On October 11, 2017, Charles Murray came to the University of Michigan to discuss the 2016 election. Some Michigan students, angered by what they’d heard about Murray’s 1994 book The Bell Curve, hijacked the event. When he began, they interrupted. There was coordinated cacophony from phone alarms. Someone shut off the lights and projected accusations of racism onto the wall behind Murray. Next, some students demanded he stop speaking. When other students and faculty prevailed to continue the event, the disrupters staged a mass walkout. It was a chaotic scene. But there have been worse incidents at colleges today, as Murray himself can attest. So the University of Michigan scene didn’t seem quite so bad.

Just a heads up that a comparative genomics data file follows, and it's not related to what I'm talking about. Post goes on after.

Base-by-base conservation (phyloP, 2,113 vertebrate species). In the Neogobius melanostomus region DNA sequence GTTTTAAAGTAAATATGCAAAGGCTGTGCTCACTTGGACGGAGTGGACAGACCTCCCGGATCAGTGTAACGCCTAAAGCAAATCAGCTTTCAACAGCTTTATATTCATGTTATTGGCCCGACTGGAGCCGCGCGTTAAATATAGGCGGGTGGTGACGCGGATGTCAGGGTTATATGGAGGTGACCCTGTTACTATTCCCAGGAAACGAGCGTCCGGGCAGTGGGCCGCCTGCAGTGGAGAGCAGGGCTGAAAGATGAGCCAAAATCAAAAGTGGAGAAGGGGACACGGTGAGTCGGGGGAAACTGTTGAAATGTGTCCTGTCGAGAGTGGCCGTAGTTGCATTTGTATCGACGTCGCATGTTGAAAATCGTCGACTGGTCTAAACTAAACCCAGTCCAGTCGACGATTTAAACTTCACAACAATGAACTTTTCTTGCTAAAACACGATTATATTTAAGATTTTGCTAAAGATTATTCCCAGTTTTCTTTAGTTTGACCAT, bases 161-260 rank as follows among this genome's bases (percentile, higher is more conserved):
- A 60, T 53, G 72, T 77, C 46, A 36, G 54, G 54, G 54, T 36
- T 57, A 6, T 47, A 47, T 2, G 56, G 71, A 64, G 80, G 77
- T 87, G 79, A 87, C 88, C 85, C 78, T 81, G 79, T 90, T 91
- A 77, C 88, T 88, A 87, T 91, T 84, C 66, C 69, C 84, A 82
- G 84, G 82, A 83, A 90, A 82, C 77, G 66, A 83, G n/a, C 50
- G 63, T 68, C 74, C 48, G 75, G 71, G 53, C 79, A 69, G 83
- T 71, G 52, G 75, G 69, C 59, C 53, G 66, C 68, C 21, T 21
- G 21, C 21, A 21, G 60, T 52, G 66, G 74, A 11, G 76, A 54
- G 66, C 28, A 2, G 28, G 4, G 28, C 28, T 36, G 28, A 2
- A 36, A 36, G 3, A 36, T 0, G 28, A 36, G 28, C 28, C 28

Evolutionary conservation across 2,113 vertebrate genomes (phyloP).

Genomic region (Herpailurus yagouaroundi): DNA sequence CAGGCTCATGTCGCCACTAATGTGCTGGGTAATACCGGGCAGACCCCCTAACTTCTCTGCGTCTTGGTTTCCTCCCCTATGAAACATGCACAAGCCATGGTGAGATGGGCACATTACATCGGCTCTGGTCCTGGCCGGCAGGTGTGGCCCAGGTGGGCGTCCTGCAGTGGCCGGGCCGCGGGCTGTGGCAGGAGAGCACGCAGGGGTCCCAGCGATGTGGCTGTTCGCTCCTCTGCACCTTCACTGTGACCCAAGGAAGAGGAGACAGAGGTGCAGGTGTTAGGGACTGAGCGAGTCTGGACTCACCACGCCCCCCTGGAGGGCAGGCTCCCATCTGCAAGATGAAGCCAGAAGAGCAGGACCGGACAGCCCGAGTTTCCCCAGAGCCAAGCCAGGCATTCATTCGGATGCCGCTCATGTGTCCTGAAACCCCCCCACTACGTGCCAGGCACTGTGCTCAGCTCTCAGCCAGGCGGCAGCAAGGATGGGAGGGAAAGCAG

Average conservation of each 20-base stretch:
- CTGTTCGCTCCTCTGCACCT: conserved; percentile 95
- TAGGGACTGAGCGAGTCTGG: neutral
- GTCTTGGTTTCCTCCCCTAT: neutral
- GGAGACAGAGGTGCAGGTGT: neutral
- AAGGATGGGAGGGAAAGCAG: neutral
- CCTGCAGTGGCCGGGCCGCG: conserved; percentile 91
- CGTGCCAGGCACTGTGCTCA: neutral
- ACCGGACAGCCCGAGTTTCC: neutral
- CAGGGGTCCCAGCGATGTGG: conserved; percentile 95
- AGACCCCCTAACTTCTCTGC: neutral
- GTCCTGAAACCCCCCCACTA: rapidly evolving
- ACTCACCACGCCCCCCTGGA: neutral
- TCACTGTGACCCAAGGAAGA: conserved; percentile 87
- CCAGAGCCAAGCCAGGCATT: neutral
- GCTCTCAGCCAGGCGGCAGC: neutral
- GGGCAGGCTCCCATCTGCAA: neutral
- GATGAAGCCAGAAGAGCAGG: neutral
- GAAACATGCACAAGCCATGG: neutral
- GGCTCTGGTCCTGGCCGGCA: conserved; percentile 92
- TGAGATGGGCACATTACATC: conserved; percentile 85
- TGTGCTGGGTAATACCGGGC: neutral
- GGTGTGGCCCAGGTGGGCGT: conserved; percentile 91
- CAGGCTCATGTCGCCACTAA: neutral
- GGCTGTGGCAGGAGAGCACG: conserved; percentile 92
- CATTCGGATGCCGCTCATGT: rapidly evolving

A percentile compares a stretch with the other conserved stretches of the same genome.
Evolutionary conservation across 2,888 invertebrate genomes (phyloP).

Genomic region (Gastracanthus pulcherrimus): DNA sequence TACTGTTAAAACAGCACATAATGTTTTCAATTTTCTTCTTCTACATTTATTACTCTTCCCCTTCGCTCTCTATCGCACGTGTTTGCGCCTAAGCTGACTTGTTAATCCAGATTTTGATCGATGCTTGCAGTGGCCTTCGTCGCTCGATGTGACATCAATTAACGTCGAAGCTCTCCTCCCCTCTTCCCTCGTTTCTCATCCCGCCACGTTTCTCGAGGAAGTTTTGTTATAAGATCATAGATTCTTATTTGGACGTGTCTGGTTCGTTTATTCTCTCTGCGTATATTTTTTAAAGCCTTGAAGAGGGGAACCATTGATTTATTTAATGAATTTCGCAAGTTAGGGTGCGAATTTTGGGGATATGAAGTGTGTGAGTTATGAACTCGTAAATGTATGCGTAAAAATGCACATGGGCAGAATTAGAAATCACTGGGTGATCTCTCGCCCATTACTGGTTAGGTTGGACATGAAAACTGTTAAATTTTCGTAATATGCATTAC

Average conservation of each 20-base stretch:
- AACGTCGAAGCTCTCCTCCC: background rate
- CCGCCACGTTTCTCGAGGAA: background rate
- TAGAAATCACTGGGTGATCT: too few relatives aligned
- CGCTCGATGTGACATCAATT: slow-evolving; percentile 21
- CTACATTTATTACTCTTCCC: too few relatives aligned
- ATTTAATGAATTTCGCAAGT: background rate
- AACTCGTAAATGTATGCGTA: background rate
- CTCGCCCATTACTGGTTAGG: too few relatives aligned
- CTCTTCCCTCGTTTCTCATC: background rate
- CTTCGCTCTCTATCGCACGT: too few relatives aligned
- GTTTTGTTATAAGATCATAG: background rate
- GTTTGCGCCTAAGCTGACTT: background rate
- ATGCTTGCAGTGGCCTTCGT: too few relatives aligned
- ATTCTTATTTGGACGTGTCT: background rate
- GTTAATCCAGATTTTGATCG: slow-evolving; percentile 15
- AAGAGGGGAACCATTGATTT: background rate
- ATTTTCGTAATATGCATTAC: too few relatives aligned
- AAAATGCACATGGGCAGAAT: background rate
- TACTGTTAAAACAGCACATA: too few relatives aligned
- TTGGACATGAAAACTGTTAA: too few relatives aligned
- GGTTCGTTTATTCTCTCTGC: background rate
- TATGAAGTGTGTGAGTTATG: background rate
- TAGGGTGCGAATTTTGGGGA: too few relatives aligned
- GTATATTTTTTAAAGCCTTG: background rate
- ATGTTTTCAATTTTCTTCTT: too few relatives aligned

How did the modern campus sink to a place where an event that wasn’t an epic disaster could come across as some kind of modest success simply because it came to a natural end?